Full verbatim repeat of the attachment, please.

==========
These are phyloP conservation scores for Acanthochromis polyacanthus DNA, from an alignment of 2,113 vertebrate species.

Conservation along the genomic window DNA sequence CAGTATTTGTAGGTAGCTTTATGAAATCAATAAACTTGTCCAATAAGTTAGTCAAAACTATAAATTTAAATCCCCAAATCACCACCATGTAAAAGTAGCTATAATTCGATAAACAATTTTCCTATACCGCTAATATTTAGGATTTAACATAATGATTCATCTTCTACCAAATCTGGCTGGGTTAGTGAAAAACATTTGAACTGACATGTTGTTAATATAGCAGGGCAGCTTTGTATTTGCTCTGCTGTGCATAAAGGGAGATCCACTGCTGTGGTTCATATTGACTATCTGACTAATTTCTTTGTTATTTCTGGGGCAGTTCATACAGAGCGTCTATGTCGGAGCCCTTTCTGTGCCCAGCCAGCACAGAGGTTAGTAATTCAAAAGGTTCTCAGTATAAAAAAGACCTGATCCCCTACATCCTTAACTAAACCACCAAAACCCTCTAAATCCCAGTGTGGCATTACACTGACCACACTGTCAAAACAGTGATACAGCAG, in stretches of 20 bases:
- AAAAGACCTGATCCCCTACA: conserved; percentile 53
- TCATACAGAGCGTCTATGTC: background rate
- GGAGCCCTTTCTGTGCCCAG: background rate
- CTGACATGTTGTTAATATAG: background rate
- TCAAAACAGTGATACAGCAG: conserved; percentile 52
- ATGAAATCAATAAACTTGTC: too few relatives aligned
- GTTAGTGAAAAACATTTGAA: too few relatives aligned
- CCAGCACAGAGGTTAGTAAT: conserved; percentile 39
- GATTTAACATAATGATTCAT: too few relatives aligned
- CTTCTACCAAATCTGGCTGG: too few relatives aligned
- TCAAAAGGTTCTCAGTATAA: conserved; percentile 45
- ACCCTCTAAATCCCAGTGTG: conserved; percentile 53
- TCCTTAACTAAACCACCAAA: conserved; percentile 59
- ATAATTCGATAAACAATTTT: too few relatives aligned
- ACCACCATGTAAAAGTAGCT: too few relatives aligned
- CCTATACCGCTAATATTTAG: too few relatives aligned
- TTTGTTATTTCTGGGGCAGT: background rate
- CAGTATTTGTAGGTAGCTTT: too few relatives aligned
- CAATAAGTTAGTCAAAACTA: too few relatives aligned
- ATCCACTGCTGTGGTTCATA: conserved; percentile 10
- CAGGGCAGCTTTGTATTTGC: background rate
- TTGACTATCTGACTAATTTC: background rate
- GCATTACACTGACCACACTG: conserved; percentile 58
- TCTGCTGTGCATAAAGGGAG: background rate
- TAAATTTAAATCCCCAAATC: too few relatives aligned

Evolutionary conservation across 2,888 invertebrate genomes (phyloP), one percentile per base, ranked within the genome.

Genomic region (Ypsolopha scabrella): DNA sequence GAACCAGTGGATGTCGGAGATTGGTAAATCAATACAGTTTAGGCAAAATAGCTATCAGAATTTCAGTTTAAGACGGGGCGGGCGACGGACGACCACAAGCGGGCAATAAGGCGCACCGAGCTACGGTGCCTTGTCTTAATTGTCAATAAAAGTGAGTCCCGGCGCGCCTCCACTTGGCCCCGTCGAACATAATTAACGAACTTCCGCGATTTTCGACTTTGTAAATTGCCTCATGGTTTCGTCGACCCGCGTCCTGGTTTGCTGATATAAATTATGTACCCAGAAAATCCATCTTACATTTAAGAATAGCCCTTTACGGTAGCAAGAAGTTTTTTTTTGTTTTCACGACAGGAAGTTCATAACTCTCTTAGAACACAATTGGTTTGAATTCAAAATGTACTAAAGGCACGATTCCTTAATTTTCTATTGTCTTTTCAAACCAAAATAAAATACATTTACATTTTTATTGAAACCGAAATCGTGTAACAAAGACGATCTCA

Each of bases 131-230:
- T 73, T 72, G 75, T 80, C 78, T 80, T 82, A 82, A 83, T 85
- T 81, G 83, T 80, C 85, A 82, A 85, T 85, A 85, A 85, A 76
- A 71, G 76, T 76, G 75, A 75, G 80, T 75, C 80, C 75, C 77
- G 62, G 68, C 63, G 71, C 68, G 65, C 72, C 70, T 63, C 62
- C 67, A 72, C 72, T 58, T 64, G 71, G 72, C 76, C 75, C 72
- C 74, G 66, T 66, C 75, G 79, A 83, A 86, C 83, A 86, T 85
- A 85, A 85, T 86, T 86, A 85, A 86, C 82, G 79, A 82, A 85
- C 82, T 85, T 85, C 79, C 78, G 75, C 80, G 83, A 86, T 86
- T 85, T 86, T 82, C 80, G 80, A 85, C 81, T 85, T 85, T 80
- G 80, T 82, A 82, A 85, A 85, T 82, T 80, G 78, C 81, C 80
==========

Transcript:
These are phyloP conservation scores for Acanthochromis polyacanthus DNA, from an alignment of 2,113 vertebrate species.

Conservation along the genomic window DNA sequence CAGTATTTGTAGGTAGCTTTATGAAATCAATAAACTTGTCCAATAAGTTAGTCAAAACTATAAATTTAAATCCCCAAATCACCACCATGTAAAAGTAGCTATAATTCGATAAACAATTTTCCTATACCGCTAATATTTAGGATTTAACATAATGATTCATCTTCTACCAAATCTGGCTGGGTTAGTGAAAAACATTTGAACTGACATGTTGTTAATATAGCAGGGCAGCTTTGTATTTGCTCTGCTGTGCATAAAGGGAGATCCACTGCTGTGGTTCATATTGACTATCTGACTAATTTCTTTGTTATTTCTGGGGCAGTTCATACAGAGCGTCTATGTCGGAGCCCTTTCTGTGCCCAGCCAGCACAGAGGTTAGTAATTCAAAAGGTTCTCAGTATAAAAAAGACCTGATCCCCTACATCCTTAACTAAACCACCAAAACCCTCTAAATCCCAGTGTGGCATTACACTGACCACACTGTCAAAACAGTGATACAGCAG, in stretches of 20 bases:
- AAAAGACCTGATCCCCTACA: conserved; percentile 53
- TCATACAGAGCGTCTATGTC: background rate
- GGAGCCCTTTCTGTGCCCAG: background rate
- CTGACATGTTGTTAATATAG: background rate
- TCAAAACAGTGATACAGCAG: conserved; percentile 52
- ATGAAATCAATAAACTTGTC: too few relatives aligned
- GTTAGTGAAAAACATTTGAA: too few relatives aligned
- CCAGCACAGAGGTTAGTAAT: conserved; percentile 39
- GATTTAACATAATGATTCAT: too few relatives aligned
- CTTCTACCAAATCTGGCTGG: too few relatives aligned
- TCAAAAGGTTCTCAGTATAA: conserved; percentile 45
- ACCCTCTAAATCCCAGTGTG: conserved; percentile 53
- TCCTTAACTAAACCACCAAA: conserved; percentile 59
- ATAATTCGATAAACAATTTT: too few relatives aligned
- ACCACCATGTAAAAGTAGCT: too few relatives aligned
- CCTATACCGCTAATATTTAG: too few relatives aligned
- TTTGTTATTTCTGGGGCAGT: background rate
- CAGTATTTGTAGGTAGCTTT: too few relatives aligned
- CAATAAGTTAGTCAAAACTA: too few relatives aligned
- ATCCACTGCTGTGGTTCATA: conserved; percentile 10
- CAGGGCAGCTTTGTATTTGC: background rate
- TTGACTATCTGACTAATTTC: background rate
- GCATTACACTGACCACACTG: conserved; percentile 58
- TCTGCTGTGCATAAAGGGAG: background rate
- TAAATTTAAATCCCCAAATC: too few relatives aligned

Evolutionary conservation across 2,888 invertebrate genomes (phyloP), one percentile per base, ranked within the genome.

Genomic region (Ypsolopha scabrella): DNA sequence GAACCAGTGGATGTCGGAGATTGGTAAATCAATACAGTTTAGGCAAAATAGCTATCAGAATTTCAGTTTAAGACGGGGCGGGCGACGGACGACCACAAGCGGGCAATAAGGCGCACCGAGCTACGGTGCCTTGTCTTAATTGTCAATAAAAGTGAGTCCCGGCGCGCCTCCACTTGGCCCCGTCGAACATAATTAACGAACTTCCGCGATTTTCGACTTTGTAAATTGCCTCATGGTTTCGTCGACCCGCGTCCTGGTTTGCTGATATAAATTATGTACCCAGAAAATCCATCTTACATTTAAGAATAGCCCTTTACGGTAGCAAGAAGTTTTTTTTTGTTTTCACGACAGGAAGTTCATAACTCTCTTAGAACACAATTGGTTTGAATTCAAAATGTACTAAAGGCACGATTCCTTAATTTTCTATTGTCTTTTCAAACCAAAATAAAATACATTTACATTTTTATTGAAACCGAAATCGTGTAACAAAGACGATCTCA

Each of bases 131-230:
- T 73, T 72, G 75, T 80, C 78, T 80, T 82, A 82, A 83, T 85
- T 81, G 83, T 80, C 85, A 82, A 85, T 85, A 85, A 85, A 76
- A 71, G 76, T 76, G 75, A 75, G 80, T 75, C 80, C 75, C 77
- G 62, G 68, C 63, G 71, C 68, G 65, C 72, C 70, T 63, C 62
- C 67, A 72, C 72, T 58, T 64, G 71, G 72, C 76, C 75, C 72
- C 74, G 66, T 66, C 75, G 79, A 83, A 86, C 83, A 86, T 85
- A 85, A 85, T 86, T 86, A 85, A 86, C 82, G 79, A 82, A 85
- C 82, T 85, T 85, C 79, C 78, G 75, C 80, G 83, A 86, T 86
- T 85, T 86, T 82, C 80, G 80, A 85, C 81, T 85, T 85, T 80
- G 80, T 82, A 82, A 85, A 85, T 82, T 80, G 78, C 81, C 80